I have taken to calling it the ‘Bitchcraft’ Travel Air, because as I am learning to fly her, it all seems rather challenging! Admittedly, I think this is a “mans” plane, simply because, if you are a lightweight like me, single-engine simulations require ALOT of single leg input on the rudder – be warned!
So what makes the Travel Air so worthy of writing about, even though I am sometimes convinced she was designed to hate her handler? Well, this is apparently the last remaining Beechcraft Travel Air in South Africa, so it is indeed a privilege, and I am hoping that one day, this rating on my licence will look as impressive as a Harvard or Spitfire… Right!
The Travel Air is a descendant of the Bonanza, and preceded the more common, and popular, Baron. It was originally supposed to be called the ‘Badger’ (going along with the series of names beginning with the letter ‘B’), however, the American military intervened. as around the same time, they were also aspiring to use the name ‘Badger’ on one of their aircraft. The name ‘Travel Air’ seems very unimaginative and as obvious as travel-by-air (duh!), but in fact, the name comes from Travel Air Manufacturing Company, which was the company which preceded Beechcraft. It first took to the skies in 1956, and it did prove to be quite a success with over 700 examples made.
Reading the POH feels a lot like reading a story – it reads lyrically, and takes you back to a golden era in aviation. People dressed up to go and fly, it was assumed the pilot was male, and pictures depict the potential passenger as female. Smoking was seen as a desired social activity, and aircraft features reflected this, with multiple, easily accessible ashtrays, as well as a convenient nook to hang your coat so that it wouldn’t get crumpled – thoughtful indeed. The cabin was obviously a selling point of this aircraft – roomy, with comfortable seats – every benefit of travelling by air!
By modern standards, this light twin is under-powered, but one must remember this is a 1958 model, and, at the time is was seen as out-kicking the competition, in terms of price and performance. Nowadays, more commonly used as a trainer (mostly in the US), one must take heed that it was not designed for high density altitudes, especially up on the South African Highveld! Admittedly, I was concerned about its lack of performance, especially when low to the ground, but it has proved to be a very effective learning tool in thoroughly understanding (not merely assuming) the characteristics of your aircraft, and not ‘pushing the envelope’.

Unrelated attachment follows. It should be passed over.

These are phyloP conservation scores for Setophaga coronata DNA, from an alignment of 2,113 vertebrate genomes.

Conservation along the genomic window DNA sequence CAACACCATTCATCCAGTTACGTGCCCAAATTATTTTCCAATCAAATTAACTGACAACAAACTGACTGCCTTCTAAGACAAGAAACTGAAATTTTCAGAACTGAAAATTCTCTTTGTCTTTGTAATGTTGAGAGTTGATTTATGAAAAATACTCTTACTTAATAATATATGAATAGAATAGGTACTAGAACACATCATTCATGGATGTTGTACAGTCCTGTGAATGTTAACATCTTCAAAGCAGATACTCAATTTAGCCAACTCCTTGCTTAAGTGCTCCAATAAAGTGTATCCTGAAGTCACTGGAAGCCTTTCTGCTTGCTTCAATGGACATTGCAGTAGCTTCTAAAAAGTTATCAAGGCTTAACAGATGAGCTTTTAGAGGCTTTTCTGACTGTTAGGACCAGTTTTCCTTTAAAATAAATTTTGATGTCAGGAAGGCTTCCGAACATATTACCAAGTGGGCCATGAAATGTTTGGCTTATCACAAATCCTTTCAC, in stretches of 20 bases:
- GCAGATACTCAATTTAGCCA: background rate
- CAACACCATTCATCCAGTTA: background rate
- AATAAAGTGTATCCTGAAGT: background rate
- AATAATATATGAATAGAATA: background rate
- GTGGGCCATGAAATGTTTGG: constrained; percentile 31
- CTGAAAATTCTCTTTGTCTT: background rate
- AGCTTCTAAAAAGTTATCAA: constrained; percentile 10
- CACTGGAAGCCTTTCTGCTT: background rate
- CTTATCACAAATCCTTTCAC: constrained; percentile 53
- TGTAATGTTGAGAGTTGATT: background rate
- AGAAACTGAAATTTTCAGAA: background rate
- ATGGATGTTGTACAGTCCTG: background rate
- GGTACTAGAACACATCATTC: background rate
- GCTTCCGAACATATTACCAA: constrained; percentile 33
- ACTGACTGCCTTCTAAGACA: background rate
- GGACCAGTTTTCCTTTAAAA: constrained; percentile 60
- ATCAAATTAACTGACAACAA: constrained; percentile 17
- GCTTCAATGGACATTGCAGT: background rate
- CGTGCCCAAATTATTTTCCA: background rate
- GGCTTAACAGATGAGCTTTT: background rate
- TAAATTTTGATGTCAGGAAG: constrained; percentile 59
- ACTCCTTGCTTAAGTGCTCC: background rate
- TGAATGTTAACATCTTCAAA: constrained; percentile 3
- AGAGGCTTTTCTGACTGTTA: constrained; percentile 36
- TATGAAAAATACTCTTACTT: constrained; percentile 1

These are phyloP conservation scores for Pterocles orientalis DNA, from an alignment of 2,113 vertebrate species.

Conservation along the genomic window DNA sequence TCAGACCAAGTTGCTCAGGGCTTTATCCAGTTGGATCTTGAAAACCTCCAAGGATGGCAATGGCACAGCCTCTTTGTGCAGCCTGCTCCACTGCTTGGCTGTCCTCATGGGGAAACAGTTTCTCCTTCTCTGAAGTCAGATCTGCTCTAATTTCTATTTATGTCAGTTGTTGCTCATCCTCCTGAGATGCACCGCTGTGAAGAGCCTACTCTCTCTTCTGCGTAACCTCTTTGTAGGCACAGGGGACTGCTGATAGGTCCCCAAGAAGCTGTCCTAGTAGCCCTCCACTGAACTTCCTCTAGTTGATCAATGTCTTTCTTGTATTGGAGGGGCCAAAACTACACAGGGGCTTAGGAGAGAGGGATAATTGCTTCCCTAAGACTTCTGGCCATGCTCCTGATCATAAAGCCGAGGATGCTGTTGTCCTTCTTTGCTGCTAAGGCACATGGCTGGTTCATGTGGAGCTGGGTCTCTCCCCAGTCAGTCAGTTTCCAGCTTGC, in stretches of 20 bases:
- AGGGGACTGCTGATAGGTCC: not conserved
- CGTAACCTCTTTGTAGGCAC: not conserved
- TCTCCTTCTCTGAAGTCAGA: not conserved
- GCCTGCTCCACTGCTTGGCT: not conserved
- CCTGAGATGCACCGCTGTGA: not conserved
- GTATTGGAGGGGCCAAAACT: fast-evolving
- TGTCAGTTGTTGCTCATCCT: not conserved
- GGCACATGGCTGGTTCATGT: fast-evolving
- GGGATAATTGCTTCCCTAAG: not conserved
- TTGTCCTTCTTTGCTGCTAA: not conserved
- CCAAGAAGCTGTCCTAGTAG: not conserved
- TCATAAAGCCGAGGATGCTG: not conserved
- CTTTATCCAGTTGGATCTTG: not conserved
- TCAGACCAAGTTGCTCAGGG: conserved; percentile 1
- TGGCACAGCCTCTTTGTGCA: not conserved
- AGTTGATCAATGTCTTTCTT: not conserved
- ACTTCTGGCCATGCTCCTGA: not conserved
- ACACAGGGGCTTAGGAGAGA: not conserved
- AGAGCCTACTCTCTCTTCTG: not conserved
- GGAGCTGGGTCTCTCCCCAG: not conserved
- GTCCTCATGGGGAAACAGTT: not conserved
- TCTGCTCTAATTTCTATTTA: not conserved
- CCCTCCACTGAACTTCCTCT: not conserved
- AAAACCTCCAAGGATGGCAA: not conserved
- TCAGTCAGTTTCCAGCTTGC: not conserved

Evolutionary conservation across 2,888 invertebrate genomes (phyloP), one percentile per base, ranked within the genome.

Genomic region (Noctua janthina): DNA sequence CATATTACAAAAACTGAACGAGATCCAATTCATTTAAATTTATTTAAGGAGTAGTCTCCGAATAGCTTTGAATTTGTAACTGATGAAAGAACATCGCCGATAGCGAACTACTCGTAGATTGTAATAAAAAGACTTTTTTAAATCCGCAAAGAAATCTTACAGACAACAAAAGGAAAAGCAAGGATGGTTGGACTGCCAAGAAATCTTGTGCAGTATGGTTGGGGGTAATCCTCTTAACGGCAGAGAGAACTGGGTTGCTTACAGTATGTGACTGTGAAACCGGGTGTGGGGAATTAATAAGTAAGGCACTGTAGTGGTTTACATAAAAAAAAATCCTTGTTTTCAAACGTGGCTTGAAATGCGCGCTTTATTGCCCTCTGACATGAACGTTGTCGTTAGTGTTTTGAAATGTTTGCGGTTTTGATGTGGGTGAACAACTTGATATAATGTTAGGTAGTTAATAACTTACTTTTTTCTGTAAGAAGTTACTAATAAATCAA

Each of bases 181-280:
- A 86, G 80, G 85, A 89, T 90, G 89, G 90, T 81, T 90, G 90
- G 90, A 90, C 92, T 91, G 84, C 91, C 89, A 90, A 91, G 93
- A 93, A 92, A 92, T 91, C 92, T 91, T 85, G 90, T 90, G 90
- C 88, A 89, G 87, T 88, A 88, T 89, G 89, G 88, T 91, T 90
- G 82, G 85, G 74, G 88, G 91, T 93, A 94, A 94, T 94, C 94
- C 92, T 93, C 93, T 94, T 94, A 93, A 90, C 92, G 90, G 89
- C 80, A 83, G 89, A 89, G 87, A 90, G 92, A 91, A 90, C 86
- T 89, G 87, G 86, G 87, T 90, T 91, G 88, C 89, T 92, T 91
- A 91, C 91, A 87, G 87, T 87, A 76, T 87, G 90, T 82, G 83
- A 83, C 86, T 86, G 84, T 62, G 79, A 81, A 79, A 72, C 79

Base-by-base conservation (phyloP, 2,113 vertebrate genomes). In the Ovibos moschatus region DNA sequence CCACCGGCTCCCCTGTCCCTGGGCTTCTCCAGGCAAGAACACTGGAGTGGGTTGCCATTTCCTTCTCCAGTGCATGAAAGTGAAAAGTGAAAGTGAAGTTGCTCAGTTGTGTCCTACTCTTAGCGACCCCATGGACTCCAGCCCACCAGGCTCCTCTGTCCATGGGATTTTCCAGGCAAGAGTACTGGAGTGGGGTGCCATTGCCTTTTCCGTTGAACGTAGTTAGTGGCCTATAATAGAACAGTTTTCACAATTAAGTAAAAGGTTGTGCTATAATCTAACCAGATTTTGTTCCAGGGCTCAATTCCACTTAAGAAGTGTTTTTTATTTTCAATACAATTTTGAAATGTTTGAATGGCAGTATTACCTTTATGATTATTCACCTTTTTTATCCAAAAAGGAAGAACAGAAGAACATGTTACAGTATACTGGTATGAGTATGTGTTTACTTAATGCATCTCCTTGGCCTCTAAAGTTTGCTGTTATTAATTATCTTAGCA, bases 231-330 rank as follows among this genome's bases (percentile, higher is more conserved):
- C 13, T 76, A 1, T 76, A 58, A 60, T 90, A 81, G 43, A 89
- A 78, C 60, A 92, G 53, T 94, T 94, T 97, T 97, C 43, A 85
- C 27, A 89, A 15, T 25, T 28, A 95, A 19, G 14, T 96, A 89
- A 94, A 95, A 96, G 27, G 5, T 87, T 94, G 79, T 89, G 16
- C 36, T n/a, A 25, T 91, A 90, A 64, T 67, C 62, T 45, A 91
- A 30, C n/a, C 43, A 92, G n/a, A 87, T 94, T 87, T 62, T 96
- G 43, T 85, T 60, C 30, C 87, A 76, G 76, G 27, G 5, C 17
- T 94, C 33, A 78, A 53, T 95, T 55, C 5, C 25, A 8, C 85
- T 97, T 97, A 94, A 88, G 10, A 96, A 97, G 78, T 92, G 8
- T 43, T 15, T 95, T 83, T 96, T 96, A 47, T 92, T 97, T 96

On the ground, taxiing is initially quite a co-ordination challenge between rudders, power and toe-brakes, but once you have the technique it gives you quite a sense of achievement. Take-off seems to take quite a while, and requires a sense of patience – she will take off when ready…nudge…nudge. Once in the cruise, however, she flies beautifully, and with a very pleasing cruise speed of 140mph! Controls at cruise power are surprisingly sensitive, and despite being a very stable and forgiving aircraft, I initially managed to give my poor instructor some pilot-induced nausea due to my over-reactive handling.
Single engine operations are quite a leg strain initially, but if you get through the procedures quickly, she will behave. Although she is a forgiving trainer, it is important to take the right precautions with regards to safety, especially when doing training exercises. Like many other light twins, she is under-powered for our local conditions, so it is recommended to practice potentially dangerous flight manoeuvres with plenty of height. Single engine feathering is part of the training, but can be effectively simulated using throttle, rather than actually feathering the prop for real, as this could be potentially catastrophic close to ground. My only real criticism (which is a common feature of Beechcraft), is the order of the levers – pitch – power – mixture, and that one I really cannot answer!
Overall, this grand old Dame is growing on me…